The Economic Truth of Earning Income in Second Life

 For most of Second Life’s existence, Linden Lab has pushed the idea of users of the service being able to make money from their labours. This line is apparently being pushed again from the appearance of articles extolling the financial opportunities in Second Life[1].

Linden Lab benefits directly by the various fees and costs imposed on transferring money in and out of Second Life, the cost of subscriptions and tier.  They also indirectly benefit from their customer base, for without the imagination and hard work of their customers Second Life would be a sterile, barren ground with minimal attractions for the casual consumer.  As one of the few virtual worlds to have become financially successful they have discovered a business model where not only do their customers pay them in many different ways to be able to create and sell their wares for the “fun” of a minimal return but Linden Lab also use the products created and the supposed financial success of these people as the basis of their marketing to attract more people to use the service. 

So, in these economic times the chance to make money becomes more of a selling point to some than the entertainment aspects of the game. This is not a bad thing in itself, as one of the strengths of Second Life is the appeal it has to many differing interests. Strictly speaking, you can make money from Second Life, the chance of it being anything approaching a decent return for the labour, time and skills learning time invested is another matter all together.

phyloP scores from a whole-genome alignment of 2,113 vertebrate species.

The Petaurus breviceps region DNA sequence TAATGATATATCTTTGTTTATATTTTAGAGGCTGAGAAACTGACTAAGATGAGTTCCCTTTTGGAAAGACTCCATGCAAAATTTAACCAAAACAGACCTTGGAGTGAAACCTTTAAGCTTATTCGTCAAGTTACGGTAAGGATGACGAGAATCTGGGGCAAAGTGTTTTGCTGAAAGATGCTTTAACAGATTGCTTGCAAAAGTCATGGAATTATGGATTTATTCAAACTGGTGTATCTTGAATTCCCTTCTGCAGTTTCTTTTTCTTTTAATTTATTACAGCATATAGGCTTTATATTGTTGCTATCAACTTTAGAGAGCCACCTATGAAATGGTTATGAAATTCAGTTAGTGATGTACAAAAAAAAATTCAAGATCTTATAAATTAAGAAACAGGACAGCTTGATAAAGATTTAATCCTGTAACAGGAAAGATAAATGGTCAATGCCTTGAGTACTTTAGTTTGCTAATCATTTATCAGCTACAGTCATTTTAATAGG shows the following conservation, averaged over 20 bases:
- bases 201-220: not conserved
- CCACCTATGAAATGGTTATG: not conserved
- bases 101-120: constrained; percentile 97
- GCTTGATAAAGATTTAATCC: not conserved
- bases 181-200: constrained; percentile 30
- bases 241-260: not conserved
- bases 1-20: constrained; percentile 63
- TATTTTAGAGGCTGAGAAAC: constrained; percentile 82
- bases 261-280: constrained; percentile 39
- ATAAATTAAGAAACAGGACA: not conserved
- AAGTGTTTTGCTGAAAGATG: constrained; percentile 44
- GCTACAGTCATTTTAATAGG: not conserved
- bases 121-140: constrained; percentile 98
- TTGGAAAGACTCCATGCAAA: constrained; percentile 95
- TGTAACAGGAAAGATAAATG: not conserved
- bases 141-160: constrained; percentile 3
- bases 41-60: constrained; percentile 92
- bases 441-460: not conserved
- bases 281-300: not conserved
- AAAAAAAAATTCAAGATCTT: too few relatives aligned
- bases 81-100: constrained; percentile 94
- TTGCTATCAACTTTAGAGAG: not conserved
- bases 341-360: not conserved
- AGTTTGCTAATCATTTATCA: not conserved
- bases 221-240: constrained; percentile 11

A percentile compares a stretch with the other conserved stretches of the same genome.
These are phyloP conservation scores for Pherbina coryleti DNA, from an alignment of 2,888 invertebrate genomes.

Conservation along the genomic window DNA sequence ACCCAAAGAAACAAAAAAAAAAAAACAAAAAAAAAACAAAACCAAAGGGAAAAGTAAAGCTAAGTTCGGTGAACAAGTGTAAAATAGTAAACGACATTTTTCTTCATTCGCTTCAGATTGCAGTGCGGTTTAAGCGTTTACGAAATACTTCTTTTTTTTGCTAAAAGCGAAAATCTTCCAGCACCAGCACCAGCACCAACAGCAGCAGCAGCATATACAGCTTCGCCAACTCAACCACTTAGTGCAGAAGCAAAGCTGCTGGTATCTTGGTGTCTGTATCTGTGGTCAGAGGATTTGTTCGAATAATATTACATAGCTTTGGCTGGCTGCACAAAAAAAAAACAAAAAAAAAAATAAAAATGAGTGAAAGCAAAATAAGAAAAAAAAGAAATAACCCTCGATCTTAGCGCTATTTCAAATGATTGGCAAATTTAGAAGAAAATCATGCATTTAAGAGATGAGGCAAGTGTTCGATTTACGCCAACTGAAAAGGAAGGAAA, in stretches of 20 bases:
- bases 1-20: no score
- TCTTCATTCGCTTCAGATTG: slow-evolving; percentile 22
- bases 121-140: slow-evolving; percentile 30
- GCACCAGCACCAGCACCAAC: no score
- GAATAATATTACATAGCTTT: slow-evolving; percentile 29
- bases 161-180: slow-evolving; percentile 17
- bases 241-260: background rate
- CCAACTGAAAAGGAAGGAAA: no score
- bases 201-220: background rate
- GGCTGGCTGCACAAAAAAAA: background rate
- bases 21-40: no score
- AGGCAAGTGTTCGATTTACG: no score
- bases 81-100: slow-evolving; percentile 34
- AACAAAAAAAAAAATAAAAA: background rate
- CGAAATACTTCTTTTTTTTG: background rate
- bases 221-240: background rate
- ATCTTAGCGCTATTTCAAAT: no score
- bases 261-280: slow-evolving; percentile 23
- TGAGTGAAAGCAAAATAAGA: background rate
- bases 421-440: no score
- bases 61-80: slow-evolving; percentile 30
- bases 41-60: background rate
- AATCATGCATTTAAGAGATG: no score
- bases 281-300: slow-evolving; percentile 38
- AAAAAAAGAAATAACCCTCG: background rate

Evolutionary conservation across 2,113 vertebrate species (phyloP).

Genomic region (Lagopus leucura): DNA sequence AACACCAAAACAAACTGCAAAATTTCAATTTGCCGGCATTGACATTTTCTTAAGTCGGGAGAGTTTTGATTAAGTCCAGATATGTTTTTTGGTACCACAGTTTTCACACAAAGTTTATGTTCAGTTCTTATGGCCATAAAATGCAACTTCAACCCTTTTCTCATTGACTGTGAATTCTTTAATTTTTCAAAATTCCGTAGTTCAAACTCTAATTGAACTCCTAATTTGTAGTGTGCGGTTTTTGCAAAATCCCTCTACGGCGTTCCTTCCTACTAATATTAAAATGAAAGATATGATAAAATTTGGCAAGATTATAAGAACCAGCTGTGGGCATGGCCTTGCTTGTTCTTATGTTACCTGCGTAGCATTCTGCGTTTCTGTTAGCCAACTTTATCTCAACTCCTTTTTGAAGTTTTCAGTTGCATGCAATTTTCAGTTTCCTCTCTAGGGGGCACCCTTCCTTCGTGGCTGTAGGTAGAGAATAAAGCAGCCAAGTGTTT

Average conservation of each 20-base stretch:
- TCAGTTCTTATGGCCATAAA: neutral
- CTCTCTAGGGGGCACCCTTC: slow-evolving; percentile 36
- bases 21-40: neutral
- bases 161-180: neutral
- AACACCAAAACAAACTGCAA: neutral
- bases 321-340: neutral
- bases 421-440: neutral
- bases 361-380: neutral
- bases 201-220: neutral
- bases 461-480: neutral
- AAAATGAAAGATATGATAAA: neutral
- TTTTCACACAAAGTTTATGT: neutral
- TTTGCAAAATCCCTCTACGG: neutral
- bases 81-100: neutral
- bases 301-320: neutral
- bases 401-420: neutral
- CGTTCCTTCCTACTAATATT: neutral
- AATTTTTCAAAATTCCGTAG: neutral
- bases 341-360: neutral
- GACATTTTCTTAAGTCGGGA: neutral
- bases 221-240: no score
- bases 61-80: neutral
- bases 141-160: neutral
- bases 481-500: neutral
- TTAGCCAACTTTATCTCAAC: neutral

For the purpose of this analysis I’m assuming that people who read these promotional articles infer that Second Life can provide a usable real life USD income and I’m using US figures for the comparison.

The current US federal minimum wage is $7.25 ph[2].  Assuming a 40 hour week over a 12 month period this averages $1256.66 per month.  Of the economically active in the US the number of people earning $100,000 or more is 13,215,000 or 6.24%[3].

Second life is different in that in the US 68% of adults earn an income[4]. In comparison, the number of unique users logged in during the 30 days preceding 1 Mar 2010 was 1,083,856[5]. Of those, 68948 or 6.36% of people earned 1L or more of income[6].  Obviously Second Life is primarily an entertainment platform and so the need to generate income is not the imperative it is outside Second Life and the primary focus of income generation is to service the various entertainment needs of the customers of the service[i].

In February 2010, 68948 people had a Positive Monthly Linden Flow (PMLF)[ii].  As the chart below shows, only 1.64% earned approximately the minimum wage or above.

  Total Unique Users with PMLF  Number of Unique Users with PMLF and earning over $1,000 USD per month  % of total PMLF 
Sep-09 66805 1201 1.79
Oct-09 68608 1269 1.84
Nov-09 66815 1197 1.79
Dec-09 69633 1258 1.80
Jan-10 72137 1314 1.82
Feb-10 68948 1136 1.64